Perhaps encouraged by weak regulation by NBA, Monsanto Holdings has now applied for accessing a variety of onions grown in India for potential hybridisation, commodification and commercial release. A copy of the application made by Monsanto is enclosed. As we understand, NBA has forwarded Monsanto’s application to relevant State regulatory authorities and applicable Biodiversity Management Committees (at Panchayat/Nagarpalika levels) with the demand that the application be cleared no later than 27 August 2011.
It is a matter of very serious worry that NBA which has failed to demonstrate urgency in dealing with complaint of biopiracy against Mahyco/Monsanto, has wasted no time at all in processing Monsanto’s application to access onions.
It is imperative for NBA to enforce India’s biodiversity protection laws and also act in conformance with the Public Trust Doctrine, Precautionary Principle, Principle of Intergenerational Equity and the Polluter Pays Principle and other applicable laws. We fear that such lax behaviour on the part of a key regulatory agency encourages businesses to continue their business-as-usual approach, untrammelled by any fear of punitive action for violating India’s biodiversity protection laws and for compromising India’s sovereign control over its biological resources.
Demand decisions in NBA meeting on 9th August 2011:
With this in view, we wish to demand that NBA in its meeting scheduled on 9th August 2011 must take a categorical decision on the charge of biopiracy against those promoting Bt Brinjal product based on comprehensive investigation and reporting by the Karnataka Biodiversity BoardPending adjudication of this matter, no fresh application for accessing India’s biological resources must be entertained from any agency being investigated for biopiracy. Such a norm is critical to safeguard ongoing investigations and protecting biological wealth of India, and is an approach that is in consonance with various Supreme Court decisions, most recently evidenced by banning mining by all in light of widespread illegal mining in Bellary.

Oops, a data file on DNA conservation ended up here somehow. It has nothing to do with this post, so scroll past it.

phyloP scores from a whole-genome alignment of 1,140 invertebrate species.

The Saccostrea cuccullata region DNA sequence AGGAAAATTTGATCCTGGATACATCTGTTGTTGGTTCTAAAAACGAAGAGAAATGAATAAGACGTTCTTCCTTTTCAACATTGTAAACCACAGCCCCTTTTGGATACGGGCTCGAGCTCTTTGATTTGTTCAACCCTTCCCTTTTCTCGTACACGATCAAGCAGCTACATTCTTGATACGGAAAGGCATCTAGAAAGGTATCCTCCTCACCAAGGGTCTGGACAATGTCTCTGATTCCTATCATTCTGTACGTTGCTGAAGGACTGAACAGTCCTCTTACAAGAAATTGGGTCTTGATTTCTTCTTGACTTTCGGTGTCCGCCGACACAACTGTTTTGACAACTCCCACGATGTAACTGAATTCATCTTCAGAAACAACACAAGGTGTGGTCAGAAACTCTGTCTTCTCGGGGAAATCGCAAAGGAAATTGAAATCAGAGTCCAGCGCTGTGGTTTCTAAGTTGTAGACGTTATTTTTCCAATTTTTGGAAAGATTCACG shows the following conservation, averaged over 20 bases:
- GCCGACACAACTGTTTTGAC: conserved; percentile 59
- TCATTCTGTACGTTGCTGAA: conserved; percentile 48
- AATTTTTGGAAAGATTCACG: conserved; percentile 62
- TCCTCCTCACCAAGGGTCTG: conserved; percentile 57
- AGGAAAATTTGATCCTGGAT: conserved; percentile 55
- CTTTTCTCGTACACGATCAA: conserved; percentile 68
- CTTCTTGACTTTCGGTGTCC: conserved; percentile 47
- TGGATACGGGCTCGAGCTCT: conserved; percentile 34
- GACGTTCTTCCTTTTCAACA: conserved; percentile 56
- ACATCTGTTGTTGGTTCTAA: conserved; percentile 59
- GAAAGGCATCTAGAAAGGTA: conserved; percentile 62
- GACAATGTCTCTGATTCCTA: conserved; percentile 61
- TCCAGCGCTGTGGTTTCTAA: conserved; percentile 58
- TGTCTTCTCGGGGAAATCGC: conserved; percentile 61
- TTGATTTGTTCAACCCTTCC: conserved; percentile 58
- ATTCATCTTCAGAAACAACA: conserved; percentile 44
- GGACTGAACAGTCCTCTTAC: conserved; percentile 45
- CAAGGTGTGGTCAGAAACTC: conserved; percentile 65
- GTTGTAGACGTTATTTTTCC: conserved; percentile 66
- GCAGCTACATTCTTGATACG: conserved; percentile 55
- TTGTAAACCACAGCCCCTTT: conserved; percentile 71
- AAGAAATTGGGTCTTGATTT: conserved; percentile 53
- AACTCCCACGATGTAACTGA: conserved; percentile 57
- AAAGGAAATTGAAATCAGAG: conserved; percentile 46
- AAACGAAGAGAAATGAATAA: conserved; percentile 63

If you wish to support this demand, kindly sign on the petition (enclosed) by providing your name, full address, and organisational affiliation (if any), no later than 11 pm on 8th August 2011. Kindly leave the subject as is to help us to process your endorsement.
To further assist you in endorsing this petition we have also made it accessible online at:
We seek this support from you so that India’s biological resources are protected and conserved to ensure ecological, food, economic and social security of present and future generations.
Thank you for your cooperation and support.
Yours sincerely,
Leo F. Saldanha
Bhargavi S. Rao

Environment Support Group

[Environment, Social Justice and Governance Initiatives]
1572, 36th Cross,
Banashankari II Stage,
Bangalore 560070. INDIA
Tel: 91-80-26713559-61
Voice/Fax: 91-80-26713316
Petition to National Biodiversity Authority:
Shri M.F.Farooqui, IAS.,
National Biodiversity Authority,
(Full Addl. Charge)
Additional Secretary,
Ministry of Environment and Forests,
Government of India,
5th Floor, TICEL Bio Park,
Taramani, Chennai – 600 113
Tel: 91-044-2254 1805
Fax: 91-044-2254 1073
8th August 2011
Dear Shri. Farooqui,